Up to six policemen and two civilians were killed in southern Kachin state yesterday evening after their vehicle was hit by an RPG as it returned from the site of a major Chinese-backed hydropower project.
The policemen had been escorting the two civilians, believed to be electricians, through Bhamo district, which borders China. That region has experienced heavy fighting over the past two months.
The vehicle had reportedly been sent to fix air-conditioning units at the Taping dam site. “They went to fix the air-con yesterday and headed back to Bhamo in a jeep in the evening,” said a resident of the town. All on board are believed killed.
He speculated that the attack came from the Kachin Independence Arrmy (KIA), which has been battling Burmese troops in Bhamo and across the northern state, although this has not been confirmed.
The man added that Bhamo’s deputy police commander was among the victims, but this has also not been independently verified.
The Kachin News Group reports however that no civilians were on board, but that the jeep carried military personnel, policemen and Burmese intelligence agents.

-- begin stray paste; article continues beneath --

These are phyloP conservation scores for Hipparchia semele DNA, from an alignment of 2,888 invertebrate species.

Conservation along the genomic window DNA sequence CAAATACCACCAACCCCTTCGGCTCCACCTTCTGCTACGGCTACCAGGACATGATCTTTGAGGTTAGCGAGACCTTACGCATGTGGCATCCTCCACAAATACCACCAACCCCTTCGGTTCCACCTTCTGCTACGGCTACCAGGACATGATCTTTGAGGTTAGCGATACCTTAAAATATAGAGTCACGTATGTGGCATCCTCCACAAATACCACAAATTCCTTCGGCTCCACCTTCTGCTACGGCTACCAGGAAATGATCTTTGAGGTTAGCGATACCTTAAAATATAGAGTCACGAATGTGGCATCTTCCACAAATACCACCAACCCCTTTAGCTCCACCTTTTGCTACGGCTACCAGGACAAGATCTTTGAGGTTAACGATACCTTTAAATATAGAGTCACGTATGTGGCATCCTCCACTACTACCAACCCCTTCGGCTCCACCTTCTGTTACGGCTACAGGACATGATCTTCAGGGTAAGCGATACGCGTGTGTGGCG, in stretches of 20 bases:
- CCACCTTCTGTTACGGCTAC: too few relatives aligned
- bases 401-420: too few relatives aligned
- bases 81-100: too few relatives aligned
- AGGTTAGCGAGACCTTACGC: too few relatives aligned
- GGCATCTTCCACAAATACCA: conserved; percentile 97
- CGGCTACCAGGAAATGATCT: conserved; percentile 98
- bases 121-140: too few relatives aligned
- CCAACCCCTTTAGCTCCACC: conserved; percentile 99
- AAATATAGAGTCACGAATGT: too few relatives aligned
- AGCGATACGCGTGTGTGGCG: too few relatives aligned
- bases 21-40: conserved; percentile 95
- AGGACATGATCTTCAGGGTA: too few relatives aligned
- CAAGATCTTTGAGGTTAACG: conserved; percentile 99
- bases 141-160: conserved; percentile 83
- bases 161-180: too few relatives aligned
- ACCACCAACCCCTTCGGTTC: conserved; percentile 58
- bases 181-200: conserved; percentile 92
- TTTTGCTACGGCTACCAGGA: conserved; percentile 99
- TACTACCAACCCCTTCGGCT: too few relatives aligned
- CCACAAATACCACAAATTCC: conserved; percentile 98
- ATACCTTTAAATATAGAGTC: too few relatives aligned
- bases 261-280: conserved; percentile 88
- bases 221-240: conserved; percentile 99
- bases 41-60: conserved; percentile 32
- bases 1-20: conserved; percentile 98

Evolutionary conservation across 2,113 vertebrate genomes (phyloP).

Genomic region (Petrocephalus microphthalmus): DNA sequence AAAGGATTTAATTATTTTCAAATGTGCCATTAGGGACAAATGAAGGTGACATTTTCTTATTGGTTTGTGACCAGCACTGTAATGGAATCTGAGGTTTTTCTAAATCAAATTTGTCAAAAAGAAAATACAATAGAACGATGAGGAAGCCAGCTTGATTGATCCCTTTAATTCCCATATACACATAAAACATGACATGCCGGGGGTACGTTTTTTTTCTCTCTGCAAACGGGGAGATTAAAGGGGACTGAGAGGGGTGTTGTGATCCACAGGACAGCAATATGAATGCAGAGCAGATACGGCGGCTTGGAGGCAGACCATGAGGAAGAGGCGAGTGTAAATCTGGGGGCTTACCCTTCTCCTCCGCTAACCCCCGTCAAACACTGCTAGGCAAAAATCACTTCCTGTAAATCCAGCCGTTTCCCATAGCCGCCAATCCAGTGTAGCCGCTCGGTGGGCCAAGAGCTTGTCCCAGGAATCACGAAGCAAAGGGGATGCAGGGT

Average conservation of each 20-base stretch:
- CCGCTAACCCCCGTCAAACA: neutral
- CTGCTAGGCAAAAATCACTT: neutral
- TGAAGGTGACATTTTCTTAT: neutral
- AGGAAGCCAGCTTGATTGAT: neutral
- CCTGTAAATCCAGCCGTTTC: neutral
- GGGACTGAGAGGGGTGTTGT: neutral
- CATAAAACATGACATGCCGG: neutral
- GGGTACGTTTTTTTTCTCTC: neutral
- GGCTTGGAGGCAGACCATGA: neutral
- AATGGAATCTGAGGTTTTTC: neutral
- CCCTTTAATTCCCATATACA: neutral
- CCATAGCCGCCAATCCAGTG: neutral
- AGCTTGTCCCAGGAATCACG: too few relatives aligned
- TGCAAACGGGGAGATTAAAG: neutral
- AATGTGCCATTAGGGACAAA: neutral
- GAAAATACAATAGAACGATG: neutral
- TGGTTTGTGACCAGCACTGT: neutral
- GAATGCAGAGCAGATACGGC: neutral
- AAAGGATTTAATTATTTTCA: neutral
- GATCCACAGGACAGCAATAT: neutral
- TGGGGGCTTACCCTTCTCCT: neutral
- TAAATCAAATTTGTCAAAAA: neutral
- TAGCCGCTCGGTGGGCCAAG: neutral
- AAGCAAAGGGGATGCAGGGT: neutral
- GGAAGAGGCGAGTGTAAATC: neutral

Several instances of violence have been linked with the Taping dam, which is financed by the China Datang Corporation. In June a number of Chinese workers were temporarily trapped inside the site after fighting erupted around them, while the KIA the same month blew up a key bridge close to the dam.
The construction of the dam several years ago was, like many of the foreign-backed infrastructural and energy projects in Kachin state, met with heavy civilian and armed resistance. Much of the recent fighting in Kachin state has occurred near to dam sites, the security of which some claim is a main thrust behind the Burmese army’s attempts to rout the KIA.
The RRG attack coincided with the second day of meetings between regional government officials and the KIA’s political wing, the Kachin Independence Organisation (KIO), in the town of Lajaryang town.
Lajaryang lies in between Bhamo and the Kachin capital of Myitkyina – the main highway linking the two towns has seen sporadic bursts of fighting since June.
Both sides have said they want a ceasefire, despite fighting continuing across the state. The KIA had maintained a 17-year truce with the government until the fighting began on 9 June, following its refusal to become a Border Guard Force.